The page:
Forum for Science, Industry and Business

Sponsored by:     3M 
Search our Site:

 

Decreasing font size enhances reading comprehension among children who have already developed proficient reading skills

10.07.2014

The study found that for fifth-grade students who have already developed proficient reading skills, decreasing the font size enhanced their reading comprehension, whereas for second-grade students who are still acquiring reading skills, decreasing the font size actually impaired their comprehension

A new study performed by Haifa University shows that decreasing the font size helps to improve reading comprehension among fifth graders who have mastered the technical skills of reading.

“Adding cognitive perpetual load in reading actually seems to improve comprehension,” said Prof. Tami Katzir, Head of the Department of Learning Disabilities at Haifa University and a researcher at the Edmond J. Safra Brain Research Center for the Study of Learning Disabilities at the university, who led the study. 

There is a psychological-cognitive approach that claims that imposing difficulties that form cognitive load - such as deleting letters from words, may enhance performance on subsequent performance such as recall.

In the domain of reading, the hypothesis was that creating  a "desirable" difficulty by decreasing the font size, reducing line spacing and increasing line length - may actually enhances the ability to learn.

Few studies have been performed in this area, and these focused specifically on adults, yielding contradictory results.

In this study, performed by Prof. Katzir with Shirley Hershko and Dr. Vered Halamish, the researchers sought to determine whether introducing difficulties in text presentation may improves comprehension in second as well as fifth graders.

According to Prof. Katzir, it is important to test these two age groups because second graders are still acquiring the technical skills of reading, whereas fifth graders can already read fluently.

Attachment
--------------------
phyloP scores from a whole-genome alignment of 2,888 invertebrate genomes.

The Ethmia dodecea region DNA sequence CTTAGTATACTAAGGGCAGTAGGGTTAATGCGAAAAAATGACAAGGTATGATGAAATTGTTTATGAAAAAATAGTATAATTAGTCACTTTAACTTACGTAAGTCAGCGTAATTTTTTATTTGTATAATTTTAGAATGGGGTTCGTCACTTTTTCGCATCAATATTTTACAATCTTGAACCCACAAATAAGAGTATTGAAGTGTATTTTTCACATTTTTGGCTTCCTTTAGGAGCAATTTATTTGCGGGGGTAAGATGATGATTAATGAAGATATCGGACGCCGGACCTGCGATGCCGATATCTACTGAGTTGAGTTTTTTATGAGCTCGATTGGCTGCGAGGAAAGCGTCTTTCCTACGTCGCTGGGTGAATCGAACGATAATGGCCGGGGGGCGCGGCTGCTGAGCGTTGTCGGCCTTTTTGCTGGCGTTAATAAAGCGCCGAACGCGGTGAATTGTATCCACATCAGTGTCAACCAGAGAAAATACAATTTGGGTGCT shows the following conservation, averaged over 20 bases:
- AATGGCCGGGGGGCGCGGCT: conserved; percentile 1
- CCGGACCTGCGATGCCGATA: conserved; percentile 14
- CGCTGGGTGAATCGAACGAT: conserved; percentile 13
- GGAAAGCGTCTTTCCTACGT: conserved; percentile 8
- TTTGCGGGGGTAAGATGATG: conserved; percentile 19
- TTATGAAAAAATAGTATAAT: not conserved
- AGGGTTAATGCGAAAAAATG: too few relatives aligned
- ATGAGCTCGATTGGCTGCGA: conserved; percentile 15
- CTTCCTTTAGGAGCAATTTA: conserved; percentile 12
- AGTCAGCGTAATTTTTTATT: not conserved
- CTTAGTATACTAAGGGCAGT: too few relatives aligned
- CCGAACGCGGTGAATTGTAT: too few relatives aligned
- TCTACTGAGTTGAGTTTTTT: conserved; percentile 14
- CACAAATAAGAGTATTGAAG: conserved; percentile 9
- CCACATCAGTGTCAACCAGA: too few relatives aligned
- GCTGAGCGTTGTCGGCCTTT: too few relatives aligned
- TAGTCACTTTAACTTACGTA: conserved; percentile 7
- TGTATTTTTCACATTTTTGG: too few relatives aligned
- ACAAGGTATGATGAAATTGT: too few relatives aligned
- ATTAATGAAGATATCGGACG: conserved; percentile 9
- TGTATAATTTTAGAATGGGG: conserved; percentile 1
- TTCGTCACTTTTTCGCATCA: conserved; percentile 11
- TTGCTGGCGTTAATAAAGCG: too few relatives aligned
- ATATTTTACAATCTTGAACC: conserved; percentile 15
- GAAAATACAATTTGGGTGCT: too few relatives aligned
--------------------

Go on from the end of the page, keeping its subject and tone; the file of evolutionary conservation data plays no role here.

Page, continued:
Each group consisted of forty-five children. The children were asked to read texts, and they were later asked related reading comprehension questions. Font size, line spacing and line length were manipulated.

The findings showed the decreasing font size and line length parameters impaired comprehension of second graders who are still learning to read and thus not fluent readers in standard form (the change in spacing had no effect) - whereas comprehension among fifth graders actually improved when the font size was significantly decreased (changes to line length and line spacing had no effect).

According to the researchers, a possible explanation is that the difficulty, which requires the reader to concentrate and read slowly — even to reread the same line several times — is what ultimately improves their reading comprehension. 

“This study demonstrates the difference between children at different stages of reading proficiency, and it is important to understand that difficulty impairs comprehension at one stage, while at another it actually facilitates comprehension. After mastering reading skills, an effective way to improve comprehension could be to decrease the text’s font size. In the age of digital media this findings have important applied applications Prof.. Katzir concluded.

 

Division of Communications and Media Relations  |  University of Haifa

Ilan +972-4-8240204                  

      +972-528-666404   

Itai  +972-4-8288722                 

       + 972-502-42780                        

Ela +972-4-8240092

     +972-528-666432               

Media Relations | University of Haifa